Survey of healthcare experiences of Australian adults living with rare diseases.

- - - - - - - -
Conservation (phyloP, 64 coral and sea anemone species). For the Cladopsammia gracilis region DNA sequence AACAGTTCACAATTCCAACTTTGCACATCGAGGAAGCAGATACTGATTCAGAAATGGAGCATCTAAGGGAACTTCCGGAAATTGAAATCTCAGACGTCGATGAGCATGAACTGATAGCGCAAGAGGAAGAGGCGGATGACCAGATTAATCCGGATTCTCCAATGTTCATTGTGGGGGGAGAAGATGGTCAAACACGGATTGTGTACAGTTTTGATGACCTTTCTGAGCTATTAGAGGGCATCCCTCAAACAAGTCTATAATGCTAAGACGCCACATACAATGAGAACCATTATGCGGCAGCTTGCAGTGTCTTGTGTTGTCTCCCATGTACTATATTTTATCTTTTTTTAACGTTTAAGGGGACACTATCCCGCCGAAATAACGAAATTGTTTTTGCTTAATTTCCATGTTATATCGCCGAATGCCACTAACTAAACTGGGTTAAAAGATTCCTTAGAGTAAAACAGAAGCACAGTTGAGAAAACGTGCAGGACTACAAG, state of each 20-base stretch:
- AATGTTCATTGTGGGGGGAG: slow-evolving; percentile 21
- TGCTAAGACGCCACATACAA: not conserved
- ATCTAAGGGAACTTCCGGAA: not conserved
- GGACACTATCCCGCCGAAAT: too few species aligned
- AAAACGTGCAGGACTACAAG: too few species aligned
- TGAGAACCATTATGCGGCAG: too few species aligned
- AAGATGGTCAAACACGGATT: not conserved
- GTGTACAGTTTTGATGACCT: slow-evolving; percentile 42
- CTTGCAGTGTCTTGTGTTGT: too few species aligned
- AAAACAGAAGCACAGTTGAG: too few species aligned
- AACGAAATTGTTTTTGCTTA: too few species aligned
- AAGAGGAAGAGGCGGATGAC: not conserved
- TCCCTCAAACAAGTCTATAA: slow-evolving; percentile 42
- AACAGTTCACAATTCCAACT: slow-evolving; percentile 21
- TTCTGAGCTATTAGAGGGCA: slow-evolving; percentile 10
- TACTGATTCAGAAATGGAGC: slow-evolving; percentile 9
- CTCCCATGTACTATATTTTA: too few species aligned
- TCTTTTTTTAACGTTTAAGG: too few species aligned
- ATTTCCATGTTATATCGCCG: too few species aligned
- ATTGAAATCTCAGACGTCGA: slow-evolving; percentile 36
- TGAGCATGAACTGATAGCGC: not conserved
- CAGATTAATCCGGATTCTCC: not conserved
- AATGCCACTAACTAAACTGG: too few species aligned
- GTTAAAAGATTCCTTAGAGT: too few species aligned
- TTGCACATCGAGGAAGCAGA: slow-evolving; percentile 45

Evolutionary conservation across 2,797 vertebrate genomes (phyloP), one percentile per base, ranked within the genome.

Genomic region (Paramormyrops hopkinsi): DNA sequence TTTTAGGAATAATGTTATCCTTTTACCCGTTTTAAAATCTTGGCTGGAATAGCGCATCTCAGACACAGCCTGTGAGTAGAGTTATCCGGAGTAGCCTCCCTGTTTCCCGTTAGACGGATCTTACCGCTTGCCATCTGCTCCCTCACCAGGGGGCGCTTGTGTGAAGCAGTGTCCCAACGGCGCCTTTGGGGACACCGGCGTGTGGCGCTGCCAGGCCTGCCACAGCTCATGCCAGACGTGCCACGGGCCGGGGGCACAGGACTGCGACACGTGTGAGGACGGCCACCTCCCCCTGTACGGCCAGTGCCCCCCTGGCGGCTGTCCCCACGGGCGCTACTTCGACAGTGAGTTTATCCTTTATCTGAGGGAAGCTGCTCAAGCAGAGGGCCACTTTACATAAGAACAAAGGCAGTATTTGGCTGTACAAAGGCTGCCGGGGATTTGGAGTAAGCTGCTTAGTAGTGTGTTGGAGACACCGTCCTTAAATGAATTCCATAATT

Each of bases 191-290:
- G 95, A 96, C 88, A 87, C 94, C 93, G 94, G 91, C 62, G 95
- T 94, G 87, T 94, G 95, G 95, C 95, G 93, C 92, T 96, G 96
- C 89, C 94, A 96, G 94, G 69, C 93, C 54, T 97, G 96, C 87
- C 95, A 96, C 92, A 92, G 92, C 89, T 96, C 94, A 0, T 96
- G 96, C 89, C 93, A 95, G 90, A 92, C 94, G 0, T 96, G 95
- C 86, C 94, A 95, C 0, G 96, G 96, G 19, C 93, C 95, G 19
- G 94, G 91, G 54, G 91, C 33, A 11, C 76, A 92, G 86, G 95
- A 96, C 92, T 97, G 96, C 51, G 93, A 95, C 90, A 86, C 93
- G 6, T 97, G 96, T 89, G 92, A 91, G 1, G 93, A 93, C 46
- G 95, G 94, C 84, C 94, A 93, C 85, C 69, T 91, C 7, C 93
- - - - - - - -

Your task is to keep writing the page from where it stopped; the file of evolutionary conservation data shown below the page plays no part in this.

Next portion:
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Background: Few studies have examined whether the healthcare needs of people living with rare diseases are being met. This study explores the experiences of Australian adults living with rare diseases in relation to diagnosis, information provision at the time of diagnosis, use of health and support services and involvement in research on their condition. Methods: The survey respondents are self-selected from the population of Australian residents aged 18 years and over who are living with a rare disease. An online survey was implemented between July-August 2014. Purposive snowballing sampling was used. The results are reported as percentages with significant differences between sub-groups assessed using chi-squared analyses. Results: Eight hundred ten responses were obtained from adults living with a rare disease. 92.1 % had a confirmed diagnosis, of which 30.0 % waited five or more years for a diagnosis, 66.2 % had seen three or more doctors to get a diagnosis and 45.9 % had received at least one incorrect diagnosis. Almost three quarters (72.1 %) received no or not enough information at the time of diagnosis. In the 12 months prior to the survey, over 80 % of respondents had used the services of a general practitioner and a medical specialist while around a third had been inpatients at a hospital or had visited an emergency department. Only 15.4 % of respondents had ever used paediatric services, 52.8 % of these had experienced problems in the transition from paediatric to adult services. Only 20.3 % knew of a patient registry for their condition and 24.8 % were informed of clinical trials.Conclusions: These findings suggest that not all healthcare needs of people living with rare diseases are being met. Structural changes to Australian healthcare systems may be required to improve the integration and coordination of diagnosis and care. Health professionals may need greater awareness of rare diseases to improve the diagnostic process and support to meet the information requirements of people newly diagnosed with rare diseases. Health service use is likely higher than for the general population and further epidemiological studies are needed on the impact of rare diseases on the healthcare system.
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